One of these days, someone is going to be driving along and their vehicle is going to hit something far dreadful than a pothole.
It's no secret that New York's roads and bridges are in a horrible state, the victims of age, overuse, inadequate maintenance, old technologies, pollution, New York's wide ranging weather patterns and snow-and-ice removal chemicals.
According to some estimates, as many as 6,000 bridges and 60 percent of the state's roads are in need of repair or complete replacement.
While the condition of many of our traditional roads creates hazards, the real danger is in the status of overpasses passing over other roads and bridges that cross over water, where a significant deficiency can result in a tragedy.
We're already paying for their poor condition in repairs to our vehicles and loss of gas mileage, to the tune of $6.3 billion a year. But soon, someone might pay with their life. It's no exaggeration. It's that bad.
If New York's elected leaders don't want a tragedy on their hands, they're going to have to ensure that the state's roads and bridges get the necessary money they need.
Right now, there's a battle going on in the state Legislature, where the governor and lawmakers are negotiating next year's state budget. Before the budget due date of April 1, 12 days from now, they're going to have to come to agreement on some major expenses — most notably aid for education, social services programs and our crumbling transportation infrastructure.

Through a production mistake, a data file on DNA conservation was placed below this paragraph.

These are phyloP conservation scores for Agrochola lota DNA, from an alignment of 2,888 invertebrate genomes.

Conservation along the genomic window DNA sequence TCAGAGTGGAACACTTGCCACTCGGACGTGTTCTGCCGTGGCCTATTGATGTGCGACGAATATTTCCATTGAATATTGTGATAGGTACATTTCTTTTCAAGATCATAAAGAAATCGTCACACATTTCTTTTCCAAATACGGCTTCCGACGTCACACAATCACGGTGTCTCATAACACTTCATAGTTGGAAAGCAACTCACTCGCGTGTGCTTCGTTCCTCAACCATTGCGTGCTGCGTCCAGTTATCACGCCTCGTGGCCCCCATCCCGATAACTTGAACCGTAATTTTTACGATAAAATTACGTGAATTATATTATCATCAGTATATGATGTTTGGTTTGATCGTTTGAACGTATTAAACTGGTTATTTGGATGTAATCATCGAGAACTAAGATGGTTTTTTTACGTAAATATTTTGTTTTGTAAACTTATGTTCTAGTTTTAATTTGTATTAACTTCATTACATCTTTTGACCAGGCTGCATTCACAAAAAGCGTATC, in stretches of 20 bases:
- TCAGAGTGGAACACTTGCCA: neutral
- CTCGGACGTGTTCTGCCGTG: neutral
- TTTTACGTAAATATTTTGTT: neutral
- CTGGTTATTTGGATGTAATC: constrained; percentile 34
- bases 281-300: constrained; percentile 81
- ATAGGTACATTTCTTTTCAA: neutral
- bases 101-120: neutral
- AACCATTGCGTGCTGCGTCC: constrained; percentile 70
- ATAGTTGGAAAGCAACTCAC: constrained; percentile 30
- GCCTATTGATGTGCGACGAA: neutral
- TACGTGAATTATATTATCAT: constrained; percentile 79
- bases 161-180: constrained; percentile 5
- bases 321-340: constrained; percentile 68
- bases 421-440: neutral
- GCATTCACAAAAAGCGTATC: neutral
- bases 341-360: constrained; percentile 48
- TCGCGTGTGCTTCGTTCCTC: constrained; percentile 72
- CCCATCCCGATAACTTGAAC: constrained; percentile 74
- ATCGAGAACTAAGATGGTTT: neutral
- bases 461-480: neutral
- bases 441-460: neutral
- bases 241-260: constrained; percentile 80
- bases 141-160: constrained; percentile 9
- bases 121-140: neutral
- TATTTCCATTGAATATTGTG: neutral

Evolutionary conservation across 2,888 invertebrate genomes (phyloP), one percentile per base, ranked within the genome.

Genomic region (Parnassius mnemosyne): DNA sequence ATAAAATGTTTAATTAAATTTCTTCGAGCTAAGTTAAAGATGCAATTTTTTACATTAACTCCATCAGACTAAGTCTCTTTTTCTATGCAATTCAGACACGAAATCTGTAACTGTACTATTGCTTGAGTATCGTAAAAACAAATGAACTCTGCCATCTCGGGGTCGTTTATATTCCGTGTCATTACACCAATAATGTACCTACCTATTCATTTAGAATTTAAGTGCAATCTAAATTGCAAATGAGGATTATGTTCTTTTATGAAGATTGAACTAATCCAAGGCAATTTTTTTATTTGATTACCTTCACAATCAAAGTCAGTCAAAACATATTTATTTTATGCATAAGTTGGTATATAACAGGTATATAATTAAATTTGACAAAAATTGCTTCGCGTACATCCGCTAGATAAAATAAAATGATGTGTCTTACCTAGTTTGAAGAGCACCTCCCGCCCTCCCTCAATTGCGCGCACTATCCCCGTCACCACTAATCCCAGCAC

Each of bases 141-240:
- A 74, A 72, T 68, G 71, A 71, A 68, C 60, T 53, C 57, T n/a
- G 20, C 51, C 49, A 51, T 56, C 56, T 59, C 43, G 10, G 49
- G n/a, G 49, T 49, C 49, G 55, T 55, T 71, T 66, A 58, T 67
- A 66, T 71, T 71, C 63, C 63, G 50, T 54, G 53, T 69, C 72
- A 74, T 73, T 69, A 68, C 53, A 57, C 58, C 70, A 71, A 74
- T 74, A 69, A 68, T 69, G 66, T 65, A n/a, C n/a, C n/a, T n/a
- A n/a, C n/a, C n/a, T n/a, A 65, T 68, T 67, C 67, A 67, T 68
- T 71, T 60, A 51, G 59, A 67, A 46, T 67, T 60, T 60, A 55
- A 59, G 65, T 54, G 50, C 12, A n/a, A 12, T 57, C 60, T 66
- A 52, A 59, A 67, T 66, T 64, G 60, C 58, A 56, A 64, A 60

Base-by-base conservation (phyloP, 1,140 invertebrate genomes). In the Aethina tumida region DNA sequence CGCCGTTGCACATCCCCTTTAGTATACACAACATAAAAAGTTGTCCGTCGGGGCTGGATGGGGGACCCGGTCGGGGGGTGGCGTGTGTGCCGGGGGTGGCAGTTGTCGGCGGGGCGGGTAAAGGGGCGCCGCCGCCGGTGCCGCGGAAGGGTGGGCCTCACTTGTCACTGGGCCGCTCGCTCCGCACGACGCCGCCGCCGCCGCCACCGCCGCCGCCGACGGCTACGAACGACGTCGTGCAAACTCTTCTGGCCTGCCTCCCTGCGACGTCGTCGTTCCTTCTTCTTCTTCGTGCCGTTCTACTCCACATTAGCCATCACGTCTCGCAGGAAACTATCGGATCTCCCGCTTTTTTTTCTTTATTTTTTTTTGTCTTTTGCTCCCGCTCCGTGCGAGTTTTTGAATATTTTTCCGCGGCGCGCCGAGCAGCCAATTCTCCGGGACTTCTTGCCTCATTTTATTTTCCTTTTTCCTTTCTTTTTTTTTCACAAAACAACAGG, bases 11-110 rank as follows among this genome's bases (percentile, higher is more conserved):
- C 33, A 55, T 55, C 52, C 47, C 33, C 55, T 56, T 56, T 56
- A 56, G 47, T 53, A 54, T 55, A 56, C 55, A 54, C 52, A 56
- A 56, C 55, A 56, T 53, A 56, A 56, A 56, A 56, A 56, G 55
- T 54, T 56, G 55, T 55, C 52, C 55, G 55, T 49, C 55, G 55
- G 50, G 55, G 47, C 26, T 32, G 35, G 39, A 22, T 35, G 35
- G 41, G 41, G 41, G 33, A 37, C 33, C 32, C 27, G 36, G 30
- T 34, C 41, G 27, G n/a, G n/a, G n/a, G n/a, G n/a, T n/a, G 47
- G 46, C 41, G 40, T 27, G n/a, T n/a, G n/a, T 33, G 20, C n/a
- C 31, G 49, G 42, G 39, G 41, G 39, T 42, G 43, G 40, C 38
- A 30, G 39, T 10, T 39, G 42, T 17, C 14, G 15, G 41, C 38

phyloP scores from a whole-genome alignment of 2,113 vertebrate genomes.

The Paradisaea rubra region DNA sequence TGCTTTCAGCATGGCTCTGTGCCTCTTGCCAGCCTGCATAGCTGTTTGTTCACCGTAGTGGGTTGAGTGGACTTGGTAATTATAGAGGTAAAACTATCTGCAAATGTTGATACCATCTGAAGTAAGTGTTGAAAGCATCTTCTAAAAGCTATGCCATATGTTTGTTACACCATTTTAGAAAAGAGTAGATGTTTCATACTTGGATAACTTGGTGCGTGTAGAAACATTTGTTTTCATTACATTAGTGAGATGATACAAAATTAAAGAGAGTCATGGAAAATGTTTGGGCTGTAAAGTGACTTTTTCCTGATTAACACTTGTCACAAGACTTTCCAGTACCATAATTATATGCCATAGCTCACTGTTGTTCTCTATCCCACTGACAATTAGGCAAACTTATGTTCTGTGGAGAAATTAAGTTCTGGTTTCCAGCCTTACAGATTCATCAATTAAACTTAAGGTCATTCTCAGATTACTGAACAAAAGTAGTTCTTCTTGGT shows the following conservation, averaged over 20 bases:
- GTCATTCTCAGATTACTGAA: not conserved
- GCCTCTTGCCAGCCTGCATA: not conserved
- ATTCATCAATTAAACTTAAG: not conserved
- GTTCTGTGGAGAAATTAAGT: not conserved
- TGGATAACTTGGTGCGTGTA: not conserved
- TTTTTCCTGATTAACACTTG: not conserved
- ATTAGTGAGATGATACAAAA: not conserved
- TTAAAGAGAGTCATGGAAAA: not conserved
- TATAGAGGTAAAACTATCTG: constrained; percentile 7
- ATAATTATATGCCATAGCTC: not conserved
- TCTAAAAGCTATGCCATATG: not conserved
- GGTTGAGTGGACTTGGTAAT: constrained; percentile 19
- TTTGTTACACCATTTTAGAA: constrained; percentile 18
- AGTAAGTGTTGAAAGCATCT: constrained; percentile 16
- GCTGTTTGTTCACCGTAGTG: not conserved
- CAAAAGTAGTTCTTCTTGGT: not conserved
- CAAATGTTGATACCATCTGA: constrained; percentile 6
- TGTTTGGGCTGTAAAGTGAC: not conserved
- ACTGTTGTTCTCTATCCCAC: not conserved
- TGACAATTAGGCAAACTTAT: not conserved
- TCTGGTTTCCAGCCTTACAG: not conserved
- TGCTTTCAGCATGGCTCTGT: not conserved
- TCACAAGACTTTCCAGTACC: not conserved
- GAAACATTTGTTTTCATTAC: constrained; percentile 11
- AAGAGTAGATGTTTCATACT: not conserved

The battle lines have been drawn between the money allocated for upstate roads and money allocated for the Metropolitan Transportation Authority, which controls public transportation (buses, subways, etc.) in the New York City area.
Where once the state allocated an equal amount of money to both — for reasons of fairness and approximately equal levels of need — funding for the MTA has in recent years has surged ahead of the areas outside the New York City metro area. From 1995 to 2009, funding for the MTA and the state Department of Transportation was roughly equal. But starting in 2009 through 2014, the MTA has received $5.2 billion more that the DOT, and Gov. Andrew Cuomo's executive budget perpetuates the difference, allowing it to rise to $6 billion.
Even more unfair than the inequity of the funding is the inequity of what upstaters pay for infrastructure. Since we drive more, we contribute more to the pot of money in gasoline taxes, DMV fees, parking fees and other charges that people who don't use cars as much don't have to pay. And some of that money finds its way into the MTA budget.
One problem is that the DOT doesn't provide a detailed five-year plan that spells out its needs, while the MTA does. If you're not sounding the alarm, then no one's going to respond to your emergency. So the DOT needs to do a better job articulating its needs if it's to get the attention of the lawmakers who control the funding.
There's no disputing that New York City is a vitally important part of our state's economy, and that the safety of its residents, visitors and commuters is just as important as that of upstate residents.
But no area of the state, upstate or downstate, big-city or rural, should be given short-shrift to the other when it comes to something so vitally important to the financial and physical well-being of its residents as transportation funding.
Equitable funding of both the MTA and the state Department of Transportation would go a long way to ensuring that all are served fairly , effectively and safely.
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